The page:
• GPU0 and GPU1 also got 15 input streams for 480p encoding, so it was also 30 streams of 480p for output.

As we ran out of encoding contexts, all other renditions were moved to CPU software encoding:

  • 30 streams of 360p
  • 30 streams of 240p
  • 30 streams of 160p

CPU load was 2600%, decoder was 75% busy, encoder was at 32%.

After that we loaded CPU with 6 streams for decoding, each having 5 renditions, having 30 streams output.

Overall we ended up with 36 streams input with 180 streams output.
Final load was 4400% CPU, 75% GPU decoders, 32% GPU encoder, 30GB RAM.

A few details

We wanted to check the use case where we would process the "heaviest" tasks on GPU. That would be 1080p decoding with 720p and 480p encoding. The rest should went via CPU.

First we checked the limits of decoder. Enabling 22 decoding contexts we got problem with contexts: they could not be created at all. Making it 21 allowed the creation but decoders were 100% loaded and we saw image artifacts.  So we ended up with 20 streams: both decoding and 160p encoding were working normally.

Moving forward we discovered that current graphic card with 16GB RAM could work with 47 contexts at most, regardless of whether it was encoding, decoding or both. Notice that we're talking about Tesla M60 GPU, other graphics cards may work differently. We assume that if the card would have 24GB RAM, this might help creating more contexts. However this needs to be tested.

As a result we used "15 decoding contexts + 30 encoding contexts" formula which gives us 30 input streams with 2 output renditions. So we let upper renditions (720p and 480p) be processed on GPU while the rest (360p, 240p, 160p) we processed on CPU. As CPU was still far from being overloaded, we added more streams to process on it.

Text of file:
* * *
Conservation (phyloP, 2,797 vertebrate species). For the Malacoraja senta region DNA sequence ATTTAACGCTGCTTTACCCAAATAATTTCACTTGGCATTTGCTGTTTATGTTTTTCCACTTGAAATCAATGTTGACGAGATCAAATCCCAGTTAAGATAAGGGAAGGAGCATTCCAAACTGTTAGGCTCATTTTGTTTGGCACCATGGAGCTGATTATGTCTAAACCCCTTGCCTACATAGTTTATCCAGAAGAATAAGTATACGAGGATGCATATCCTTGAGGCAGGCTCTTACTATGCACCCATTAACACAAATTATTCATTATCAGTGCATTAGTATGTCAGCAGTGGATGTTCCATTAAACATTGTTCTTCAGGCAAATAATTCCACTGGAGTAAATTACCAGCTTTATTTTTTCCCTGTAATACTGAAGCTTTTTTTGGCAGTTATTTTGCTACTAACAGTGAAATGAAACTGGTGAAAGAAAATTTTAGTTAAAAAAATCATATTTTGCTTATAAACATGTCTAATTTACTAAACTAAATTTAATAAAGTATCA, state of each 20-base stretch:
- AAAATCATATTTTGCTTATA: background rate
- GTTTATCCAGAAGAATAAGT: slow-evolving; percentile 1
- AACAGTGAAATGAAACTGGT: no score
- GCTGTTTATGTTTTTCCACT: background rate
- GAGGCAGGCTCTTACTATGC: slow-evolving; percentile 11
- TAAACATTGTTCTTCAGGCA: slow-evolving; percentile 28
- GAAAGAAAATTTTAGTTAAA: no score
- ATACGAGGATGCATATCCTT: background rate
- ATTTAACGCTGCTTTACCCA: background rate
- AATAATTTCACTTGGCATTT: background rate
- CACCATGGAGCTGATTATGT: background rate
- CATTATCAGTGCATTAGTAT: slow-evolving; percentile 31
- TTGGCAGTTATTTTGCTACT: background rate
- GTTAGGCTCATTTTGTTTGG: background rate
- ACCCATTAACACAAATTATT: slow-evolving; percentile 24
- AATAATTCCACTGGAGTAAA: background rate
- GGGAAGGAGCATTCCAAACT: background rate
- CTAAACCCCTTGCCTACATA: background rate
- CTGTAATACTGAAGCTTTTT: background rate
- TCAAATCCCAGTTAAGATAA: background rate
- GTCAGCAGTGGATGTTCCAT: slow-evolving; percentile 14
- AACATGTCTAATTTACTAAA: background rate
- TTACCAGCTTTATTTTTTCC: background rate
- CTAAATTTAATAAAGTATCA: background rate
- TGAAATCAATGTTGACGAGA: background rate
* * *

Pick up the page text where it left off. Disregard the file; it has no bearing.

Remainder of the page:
3. Transcoding HD 720p streams

This is a scenario with typical load as long as the majority of content is still provided as HD.

To generate source streams we took HD (1280*720) high profile content similar to the one we used in section 2.

We used 70 equal input streams in various scenarios.

The transcoding scenario is as follows: the input is 720p high profile, the outputs are 480p, 360p main profile and 240p, 160p baseline profile. So we have 1 input stream with 4 outputs. As in previous example we didn't do pass-through of source stream. There is also no audio output.

Testing with CPU, no GPU

As in previous section, first we tried to transcode with CPU only. Top result was 22 input streams with 88 output streams of all renditions. CPU load was 4700%, i.e. 47 cores were used. 20 GB RAM we used overall.

Testing with CPU and GPU

Context cache formula was set to "0:23:23,1:23:23", i.e. 23 encoding and 23 decoding contexts for ach GPU.

46 streams of 720p were decoded using both GPUs. We also encoded 46 streams to 480p there. After that we encoded 360p, 240p and 160p on CPU, that was 46 streams of each rendition.
The load was: 2100% CPU, 61% decoder, 16% encoder.

In addition we added 24 input streams to transcode on CPU, each having 4 rendition.

Overall we ended up with 70 streams input with 280 streams output.
Final load was 4600% CPU, 61% GPU decoders, 16% GPU encoders, 30GB RAM.

As in previous case, we faced the contexts issue and more RAM on graphics card might probably help with the problem. But that also needs to be checked.

4. NVidia GPU contexts creation issues

This section is obsolete as now Nimble Streamer Transcoder allows using NVENC context share mechanism which allows efficiently use contexts. Please read this article for more details.

A few words on the issue which didn't allow us to process more streams via GPU.

Last year we collaborated with NVidia team to run tests with multiple graphics cards. Using several cards at a time, we faced with server performance reduction. Each new encoding or decoding context took more time to create than previous one. It took ~300ms to create first context while each next added some time on top so after a couple of dozens of operations, it took 3-4 seconds each to be created. The transcoding scenario is defined by an end-user so it's assumed that it starts functioning with no delays, so this issue made Nimble Streamer un-usable in a high load usage, which means this eliminated all its advantages.